Chapter 1. Introduction

This manual tells you how to use the dmaudit (8) command to detect and report every known type of discrepancy between your file systems and the DMF daemon database, including the following:

The dmaudit command is intended primarily for interactive use. It uses a series of scrolling menus to display information and to solicit option selections. However, after you complete the initial configuration, dmaudit can also accept the snapshot and report operations from the command line. This allows dmaudit to be run as a background process or in batch mode.

Some of the advantages of using dmaudit are as follows:

If you do want to determine why a discrepancy occurred, there is information available in some of the dmaudit menus to help you narrow down exactly when an error occurred. Examination of daemon logs and journal files may fill in the remaining blanks. Some tips are given in later sections of this manual to help you determine why certain discrepancies occurred.

The Need for dmaudit

During normal system operation, the daemon database and the file systems stay synchronized with each other. Each migrated user file in your file systems has a unique bfid. Each bfid has one or more active daemon database entries. If an entry in the daemon database is not in use, it is soft-deleted. (A database entry is soft-deleted when the MSP copy of the data is no longer current. Data remains on the alternate media until the database entry is deleted.)

However, things can get out of synchronization. Examples of some of the discrepancies that might occur are as follows:

  • Migrated files that have bfids for which no database entries exist

  • Active database entries for which no migrated files exist

  • Multiple user files that have the same bfid

System crashes are a major source of discrepancies because I/O operations in progress at the time of the crash are not guaranteed to complete successfully. For example, a migrating file might receive a new bfid, but the rewrite of its inode to disk might not succeed. Or perhaps the inode update does complete, but the corresponding database entries are not successfully made.

Inconsistencies also arise if users are allowed to modify or remove migrated files during periods when the daemon is not running, because the kernel is then unable to tell the daemon to soft-delete the corresponding database entries. The unused, or orphan, database entries then accumulate in the database, wasting space on the alternate media.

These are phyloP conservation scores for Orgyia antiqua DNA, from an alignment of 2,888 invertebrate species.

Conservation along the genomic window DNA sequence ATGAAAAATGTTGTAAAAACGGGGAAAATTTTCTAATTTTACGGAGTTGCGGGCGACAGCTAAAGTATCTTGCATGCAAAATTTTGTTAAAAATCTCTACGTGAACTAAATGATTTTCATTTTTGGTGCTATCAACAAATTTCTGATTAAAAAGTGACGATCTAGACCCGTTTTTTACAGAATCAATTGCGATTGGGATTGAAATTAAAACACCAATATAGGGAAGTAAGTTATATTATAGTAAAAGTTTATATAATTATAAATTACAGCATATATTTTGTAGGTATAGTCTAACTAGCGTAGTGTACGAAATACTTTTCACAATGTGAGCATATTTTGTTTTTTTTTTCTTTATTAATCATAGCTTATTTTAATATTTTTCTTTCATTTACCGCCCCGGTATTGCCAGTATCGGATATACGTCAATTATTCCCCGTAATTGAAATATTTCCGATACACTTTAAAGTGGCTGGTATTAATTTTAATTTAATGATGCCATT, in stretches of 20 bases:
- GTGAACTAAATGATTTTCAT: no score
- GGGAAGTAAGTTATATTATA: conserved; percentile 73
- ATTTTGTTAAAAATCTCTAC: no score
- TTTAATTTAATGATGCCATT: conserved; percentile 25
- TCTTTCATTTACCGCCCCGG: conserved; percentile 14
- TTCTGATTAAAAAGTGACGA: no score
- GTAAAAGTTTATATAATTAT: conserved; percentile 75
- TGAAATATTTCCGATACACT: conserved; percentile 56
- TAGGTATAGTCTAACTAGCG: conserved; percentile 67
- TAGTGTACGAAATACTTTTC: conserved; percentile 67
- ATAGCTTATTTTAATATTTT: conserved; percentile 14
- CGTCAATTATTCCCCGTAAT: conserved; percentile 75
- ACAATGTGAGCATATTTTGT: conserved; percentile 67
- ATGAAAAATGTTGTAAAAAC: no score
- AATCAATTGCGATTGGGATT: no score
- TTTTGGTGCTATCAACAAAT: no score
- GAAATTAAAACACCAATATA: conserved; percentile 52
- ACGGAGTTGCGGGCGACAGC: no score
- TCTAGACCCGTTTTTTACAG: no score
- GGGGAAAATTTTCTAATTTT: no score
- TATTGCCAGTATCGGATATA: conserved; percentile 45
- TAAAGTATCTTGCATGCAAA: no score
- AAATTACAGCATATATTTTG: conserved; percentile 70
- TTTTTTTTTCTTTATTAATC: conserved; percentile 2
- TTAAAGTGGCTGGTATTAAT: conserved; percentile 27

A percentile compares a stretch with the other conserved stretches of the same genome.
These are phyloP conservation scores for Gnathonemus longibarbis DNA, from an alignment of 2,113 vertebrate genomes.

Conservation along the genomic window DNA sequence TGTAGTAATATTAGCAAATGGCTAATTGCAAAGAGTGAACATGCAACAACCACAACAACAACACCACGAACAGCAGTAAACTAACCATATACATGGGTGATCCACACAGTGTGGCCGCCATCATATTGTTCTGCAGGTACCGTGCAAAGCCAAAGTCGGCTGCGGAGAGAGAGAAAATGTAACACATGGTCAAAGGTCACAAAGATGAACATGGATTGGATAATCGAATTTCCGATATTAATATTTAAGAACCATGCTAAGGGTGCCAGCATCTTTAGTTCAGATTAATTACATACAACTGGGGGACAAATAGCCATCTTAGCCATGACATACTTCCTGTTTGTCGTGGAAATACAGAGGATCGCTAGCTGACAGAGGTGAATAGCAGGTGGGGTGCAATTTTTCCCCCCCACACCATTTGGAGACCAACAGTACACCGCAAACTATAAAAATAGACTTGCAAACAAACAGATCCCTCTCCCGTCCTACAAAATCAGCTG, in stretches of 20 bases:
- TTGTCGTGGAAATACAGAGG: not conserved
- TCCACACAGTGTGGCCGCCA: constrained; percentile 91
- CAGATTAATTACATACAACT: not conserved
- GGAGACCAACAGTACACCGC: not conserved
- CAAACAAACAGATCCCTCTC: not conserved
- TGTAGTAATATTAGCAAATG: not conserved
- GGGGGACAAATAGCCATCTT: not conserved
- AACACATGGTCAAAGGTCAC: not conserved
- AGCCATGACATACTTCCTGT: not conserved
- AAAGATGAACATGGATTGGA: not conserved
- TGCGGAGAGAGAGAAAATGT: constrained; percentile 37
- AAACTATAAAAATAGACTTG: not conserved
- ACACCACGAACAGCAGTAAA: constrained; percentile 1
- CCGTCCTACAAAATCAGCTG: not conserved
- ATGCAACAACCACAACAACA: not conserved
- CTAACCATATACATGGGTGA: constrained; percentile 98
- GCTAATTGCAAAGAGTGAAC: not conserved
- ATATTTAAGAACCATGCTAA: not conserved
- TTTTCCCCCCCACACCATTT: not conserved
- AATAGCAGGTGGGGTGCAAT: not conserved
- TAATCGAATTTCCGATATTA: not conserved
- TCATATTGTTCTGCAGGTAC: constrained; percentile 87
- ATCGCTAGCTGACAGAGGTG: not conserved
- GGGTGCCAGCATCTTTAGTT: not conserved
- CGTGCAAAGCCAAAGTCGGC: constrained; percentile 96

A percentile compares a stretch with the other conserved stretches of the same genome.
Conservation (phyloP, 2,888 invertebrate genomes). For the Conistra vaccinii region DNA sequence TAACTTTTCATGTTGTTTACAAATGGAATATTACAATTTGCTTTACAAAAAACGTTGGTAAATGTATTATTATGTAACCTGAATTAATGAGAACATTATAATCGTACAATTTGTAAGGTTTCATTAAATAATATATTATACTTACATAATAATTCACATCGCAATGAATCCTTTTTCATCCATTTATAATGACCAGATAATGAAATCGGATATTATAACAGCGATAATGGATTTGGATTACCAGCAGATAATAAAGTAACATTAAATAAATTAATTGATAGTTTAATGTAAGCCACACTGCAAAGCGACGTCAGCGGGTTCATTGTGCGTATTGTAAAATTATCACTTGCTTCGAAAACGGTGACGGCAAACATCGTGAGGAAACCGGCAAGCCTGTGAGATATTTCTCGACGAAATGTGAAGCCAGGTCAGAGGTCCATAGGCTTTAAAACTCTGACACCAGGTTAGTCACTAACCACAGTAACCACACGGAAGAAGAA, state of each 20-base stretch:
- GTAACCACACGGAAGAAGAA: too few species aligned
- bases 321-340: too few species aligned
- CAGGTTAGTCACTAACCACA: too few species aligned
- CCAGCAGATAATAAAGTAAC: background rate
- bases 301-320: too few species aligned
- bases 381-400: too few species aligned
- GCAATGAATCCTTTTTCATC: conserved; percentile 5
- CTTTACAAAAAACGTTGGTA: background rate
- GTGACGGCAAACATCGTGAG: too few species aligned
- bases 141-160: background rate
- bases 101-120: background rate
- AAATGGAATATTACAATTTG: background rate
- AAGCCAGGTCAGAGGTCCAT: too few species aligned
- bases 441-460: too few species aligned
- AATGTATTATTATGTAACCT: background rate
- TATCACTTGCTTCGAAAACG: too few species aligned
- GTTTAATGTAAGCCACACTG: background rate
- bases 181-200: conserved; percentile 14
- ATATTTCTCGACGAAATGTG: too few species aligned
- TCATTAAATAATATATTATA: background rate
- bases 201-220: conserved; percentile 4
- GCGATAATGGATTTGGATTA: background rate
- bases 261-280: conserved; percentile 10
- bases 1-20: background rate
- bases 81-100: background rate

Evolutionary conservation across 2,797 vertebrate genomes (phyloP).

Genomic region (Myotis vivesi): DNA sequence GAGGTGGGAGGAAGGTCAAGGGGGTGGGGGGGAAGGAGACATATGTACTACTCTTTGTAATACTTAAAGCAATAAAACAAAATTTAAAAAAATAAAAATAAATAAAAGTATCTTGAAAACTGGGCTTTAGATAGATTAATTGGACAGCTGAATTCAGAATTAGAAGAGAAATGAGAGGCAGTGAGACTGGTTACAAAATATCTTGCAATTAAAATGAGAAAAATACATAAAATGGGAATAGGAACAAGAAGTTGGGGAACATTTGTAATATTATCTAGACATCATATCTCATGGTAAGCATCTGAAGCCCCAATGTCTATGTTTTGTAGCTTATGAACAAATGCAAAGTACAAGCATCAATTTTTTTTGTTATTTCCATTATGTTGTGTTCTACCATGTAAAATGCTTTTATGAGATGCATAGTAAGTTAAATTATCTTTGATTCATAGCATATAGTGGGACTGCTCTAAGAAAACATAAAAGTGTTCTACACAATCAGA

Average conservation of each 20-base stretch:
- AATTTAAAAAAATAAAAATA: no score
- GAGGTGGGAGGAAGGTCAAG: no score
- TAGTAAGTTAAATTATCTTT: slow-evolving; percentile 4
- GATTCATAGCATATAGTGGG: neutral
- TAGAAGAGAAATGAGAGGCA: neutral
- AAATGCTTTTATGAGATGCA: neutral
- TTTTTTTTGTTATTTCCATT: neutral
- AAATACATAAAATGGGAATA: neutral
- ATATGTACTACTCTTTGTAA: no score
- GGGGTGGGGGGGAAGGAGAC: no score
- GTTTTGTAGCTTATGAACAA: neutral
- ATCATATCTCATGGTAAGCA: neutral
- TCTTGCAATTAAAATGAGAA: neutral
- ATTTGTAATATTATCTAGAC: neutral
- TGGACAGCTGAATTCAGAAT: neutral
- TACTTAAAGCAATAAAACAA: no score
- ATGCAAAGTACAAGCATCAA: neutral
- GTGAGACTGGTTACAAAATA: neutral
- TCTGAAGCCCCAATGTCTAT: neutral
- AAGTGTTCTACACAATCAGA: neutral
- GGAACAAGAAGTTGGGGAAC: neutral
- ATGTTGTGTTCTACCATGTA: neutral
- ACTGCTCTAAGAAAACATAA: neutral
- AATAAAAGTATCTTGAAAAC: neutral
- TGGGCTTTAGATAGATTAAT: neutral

Use of the xfsdump(1m) and xfsrestore(1m) commands can also create inconsistencies.

For example, files that have been removed or modified can be restored to their previous state. If the same migrated file is restored multiple times, there will be more than one inode containing the same bfid.

Sometimes the inconsistencies are harmless, or only result in wasted space on the alternate media. In other cases, the discrepancies can prevent a user from accessing one or more files, or can result in the loss of files. dmaudit allows the administrator to quickly detect and correct such inconsistencies when they occur, possibly before any data loss becomes permanent.

When to Use dmaudit

After dmaudit has been initially configured, most sites use dmaudit in batch mode on a periodic basis, perhaps once a week. The easiest way to do this is through the use of a cron script. Sites may also want to use dmaudit after a known failure such as a major system crash. Instructions on how to generate a report both interactively and through a cron script are provided in Chapter 6, “Detecting Discrepancies”.

When errors are detected, you should interactively examine and correct them.

Running dmaudit on a periodic basis will help you determine why discrepancies have appeared. For example, if your system crashes and a subsequent dmaudit run shows discrepancies that were not previously present, you can be reasonably sure that they occurred because of events at the time of the crash.